Ensilage Cutter

Our Ensilage Cutter
Ensilage is the process of cutting a crop - such as hay or corn stalks - into feed for animals. The feed is called 'silage'; it is stored in a silo. The crop is fed down the shoot where a hand crank turns a wheel that pulls it into the cutting knives. This one was introduced in the 1870's and very popular in the 1890's. By the 1920's, ensilage cutters were larger and powered by a gasoline motor.

Ensilage is the process of putting a crop into a silo for storage and began in the late 1870's and was very popular by the 1890's. The crop was usually hay or corn stalks.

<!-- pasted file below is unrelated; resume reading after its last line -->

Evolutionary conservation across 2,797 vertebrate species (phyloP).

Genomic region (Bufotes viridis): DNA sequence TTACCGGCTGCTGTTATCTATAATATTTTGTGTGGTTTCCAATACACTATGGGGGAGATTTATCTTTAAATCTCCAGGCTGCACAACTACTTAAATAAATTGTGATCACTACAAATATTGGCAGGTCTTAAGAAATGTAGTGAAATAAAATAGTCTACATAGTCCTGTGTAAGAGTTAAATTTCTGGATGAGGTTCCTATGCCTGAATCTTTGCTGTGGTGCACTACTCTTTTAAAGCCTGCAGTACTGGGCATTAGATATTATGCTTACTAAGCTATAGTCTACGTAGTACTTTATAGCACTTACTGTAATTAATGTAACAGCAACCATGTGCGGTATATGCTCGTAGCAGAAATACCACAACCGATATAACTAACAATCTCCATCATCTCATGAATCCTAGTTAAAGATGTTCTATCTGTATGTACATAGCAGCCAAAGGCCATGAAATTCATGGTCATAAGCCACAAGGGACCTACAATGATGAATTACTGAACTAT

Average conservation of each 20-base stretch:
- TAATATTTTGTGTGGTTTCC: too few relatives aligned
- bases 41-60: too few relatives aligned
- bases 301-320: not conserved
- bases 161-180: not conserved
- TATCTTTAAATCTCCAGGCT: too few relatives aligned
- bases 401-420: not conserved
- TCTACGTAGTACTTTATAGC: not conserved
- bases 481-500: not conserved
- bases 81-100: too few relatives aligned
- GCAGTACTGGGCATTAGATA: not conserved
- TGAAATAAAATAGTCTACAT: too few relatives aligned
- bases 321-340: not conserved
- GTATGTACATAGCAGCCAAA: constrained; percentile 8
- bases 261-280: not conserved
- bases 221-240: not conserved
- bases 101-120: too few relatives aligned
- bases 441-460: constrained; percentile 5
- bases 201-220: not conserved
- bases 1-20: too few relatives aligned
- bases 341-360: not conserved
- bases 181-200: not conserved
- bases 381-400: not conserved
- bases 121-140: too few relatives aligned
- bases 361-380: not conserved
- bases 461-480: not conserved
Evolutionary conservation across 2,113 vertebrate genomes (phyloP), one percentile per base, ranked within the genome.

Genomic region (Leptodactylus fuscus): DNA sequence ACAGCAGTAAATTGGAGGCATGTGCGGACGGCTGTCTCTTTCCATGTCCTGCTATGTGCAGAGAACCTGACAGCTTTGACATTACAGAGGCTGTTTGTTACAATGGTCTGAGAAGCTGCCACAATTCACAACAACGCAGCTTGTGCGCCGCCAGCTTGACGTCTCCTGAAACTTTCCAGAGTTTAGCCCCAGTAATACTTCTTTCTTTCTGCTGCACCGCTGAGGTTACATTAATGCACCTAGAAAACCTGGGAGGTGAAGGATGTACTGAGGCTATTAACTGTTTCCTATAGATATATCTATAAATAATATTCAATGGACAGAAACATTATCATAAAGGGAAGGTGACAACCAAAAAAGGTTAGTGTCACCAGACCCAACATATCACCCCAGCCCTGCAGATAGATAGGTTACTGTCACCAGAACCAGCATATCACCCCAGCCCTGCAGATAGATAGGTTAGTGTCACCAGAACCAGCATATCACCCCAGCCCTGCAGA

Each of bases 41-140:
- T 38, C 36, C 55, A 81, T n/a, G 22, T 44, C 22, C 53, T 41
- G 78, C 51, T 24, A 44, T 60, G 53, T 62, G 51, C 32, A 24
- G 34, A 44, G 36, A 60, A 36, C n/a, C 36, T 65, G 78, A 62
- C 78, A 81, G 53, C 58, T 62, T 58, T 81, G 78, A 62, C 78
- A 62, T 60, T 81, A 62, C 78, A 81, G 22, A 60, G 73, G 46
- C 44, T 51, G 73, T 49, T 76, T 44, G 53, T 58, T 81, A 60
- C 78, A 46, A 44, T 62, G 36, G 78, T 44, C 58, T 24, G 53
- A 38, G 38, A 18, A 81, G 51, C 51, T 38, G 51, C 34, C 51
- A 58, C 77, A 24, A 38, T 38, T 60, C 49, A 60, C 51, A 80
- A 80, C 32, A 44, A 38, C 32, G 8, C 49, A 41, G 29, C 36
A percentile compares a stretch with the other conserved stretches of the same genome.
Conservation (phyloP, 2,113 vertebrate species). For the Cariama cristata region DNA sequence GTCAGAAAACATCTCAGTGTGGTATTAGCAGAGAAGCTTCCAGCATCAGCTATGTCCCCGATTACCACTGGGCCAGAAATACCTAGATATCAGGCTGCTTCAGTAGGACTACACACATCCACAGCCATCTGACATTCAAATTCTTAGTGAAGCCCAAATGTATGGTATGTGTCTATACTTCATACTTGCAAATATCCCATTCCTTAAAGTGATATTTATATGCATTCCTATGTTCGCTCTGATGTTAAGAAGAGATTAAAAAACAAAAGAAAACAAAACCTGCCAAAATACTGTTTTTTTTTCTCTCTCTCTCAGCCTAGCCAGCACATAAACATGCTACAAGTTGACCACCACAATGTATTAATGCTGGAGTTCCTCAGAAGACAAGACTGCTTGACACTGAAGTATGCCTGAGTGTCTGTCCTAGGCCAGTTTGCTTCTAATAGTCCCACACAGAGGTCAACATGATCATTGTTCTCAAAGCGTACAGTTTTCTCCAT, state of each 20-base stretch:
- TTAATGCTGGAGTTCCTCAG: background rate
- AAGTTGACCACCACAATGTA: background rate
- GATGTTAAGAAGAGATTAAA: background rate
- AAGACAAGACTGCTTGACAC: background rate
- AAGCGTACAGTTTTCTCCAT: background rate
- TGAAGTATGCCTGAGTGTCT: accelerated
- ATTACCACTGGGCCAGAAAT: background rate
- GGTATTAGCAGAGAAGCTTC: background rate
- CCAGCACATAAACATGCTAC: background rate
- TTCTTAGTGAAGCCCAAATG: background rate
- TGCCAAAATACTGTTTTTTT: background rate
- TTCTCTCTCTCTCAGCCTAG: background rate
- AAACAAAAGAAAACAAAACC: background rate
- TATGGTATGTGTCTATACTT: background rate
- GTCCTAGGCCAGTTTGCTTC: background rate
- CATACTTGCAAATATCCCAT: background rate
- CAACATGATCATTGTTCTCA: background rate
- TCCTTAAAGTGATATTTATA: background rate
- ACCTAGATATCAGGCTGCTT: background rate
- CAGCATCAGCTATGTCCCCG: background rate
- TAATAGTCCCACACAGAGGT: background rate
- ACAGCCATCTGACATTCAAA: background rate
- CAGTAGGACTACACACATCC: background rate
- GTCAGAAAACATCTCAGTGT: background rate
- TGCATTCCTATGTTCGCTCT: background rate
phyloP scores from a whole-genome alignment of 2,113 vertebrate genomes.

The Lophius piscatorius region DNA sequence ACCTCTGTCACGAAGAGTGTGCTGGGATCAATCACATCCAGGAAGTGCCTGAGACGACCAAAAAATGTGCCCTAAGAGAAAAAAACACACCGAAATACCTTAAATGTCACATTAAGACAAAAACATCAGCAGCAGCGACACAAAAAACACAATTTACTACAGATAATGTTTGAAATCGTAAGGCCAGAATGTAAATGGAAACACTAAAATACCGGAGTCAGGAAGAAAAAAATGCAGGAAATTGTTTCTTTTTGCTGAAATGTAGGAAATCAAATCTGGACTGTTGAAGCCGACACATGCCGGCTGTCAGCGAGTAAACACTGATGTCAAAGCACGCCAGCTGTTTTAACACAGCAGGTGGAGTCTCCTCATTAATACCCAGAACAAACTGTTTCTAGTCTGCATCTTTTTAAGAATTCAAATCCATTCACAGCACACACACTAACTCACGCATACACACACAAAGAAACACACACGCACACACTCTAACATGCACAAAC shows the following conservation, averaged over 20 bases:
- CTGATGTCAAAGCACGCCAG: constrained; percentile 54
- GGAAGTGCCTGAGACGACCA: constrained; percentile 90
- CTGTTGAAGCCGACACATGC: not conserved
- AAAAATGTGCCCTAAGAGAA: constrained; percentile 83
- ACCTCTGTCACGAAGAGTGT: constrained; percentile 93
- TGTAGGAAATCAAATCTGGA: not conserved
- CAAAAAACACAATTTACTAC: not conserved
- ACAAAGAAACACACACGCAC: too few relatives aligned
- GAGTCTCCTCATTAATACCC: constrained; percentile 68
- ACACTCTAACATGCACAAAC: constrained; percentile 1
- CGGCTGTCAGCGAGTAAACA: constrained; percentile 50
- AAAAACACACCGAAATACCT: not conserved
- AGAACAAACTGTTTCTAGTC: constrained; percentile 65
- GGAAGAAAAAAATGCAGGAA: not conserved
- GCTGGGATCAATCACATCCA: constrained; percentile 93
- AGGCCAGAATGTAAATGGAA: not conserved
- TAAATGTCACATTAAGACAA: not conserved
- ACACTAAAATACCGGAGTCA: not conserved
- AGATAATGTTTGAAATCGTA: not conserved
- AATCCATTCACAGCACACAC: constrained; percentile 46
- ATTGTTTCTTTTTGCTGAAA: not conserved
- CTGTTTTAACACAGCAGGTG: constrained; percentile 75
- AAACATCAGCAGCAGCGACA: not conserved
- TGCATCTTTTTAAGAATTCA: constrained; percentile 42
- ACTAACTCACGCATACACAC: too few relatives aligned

The cutter pictured has a redial knife cutter head. The material is fed down the shoot and then a compression wheel pulls it into the knives. They would gradually become larger with addition of the gasoline motor in the 1920's. By the 1940's it was replaced by the field harvester. The field harvester would harvest the crop, cut it, and blow it into a following wagon. It would then be taken to the silo and blown into the silo.

Our ensilage cutter is made by the Joseph Dick and Company. Turing the crank on the right powers the cutting wheel. A gear behind the cutting wheel, now gone, powers the rollers through a chain and series of gears. A "C" spring pulls down on the top roller to grab the material tightly and pull it into the knives. The housing seen in the picture is gone, buy the dowels and catches can still be seen. The cut material falls down the shoot in front.
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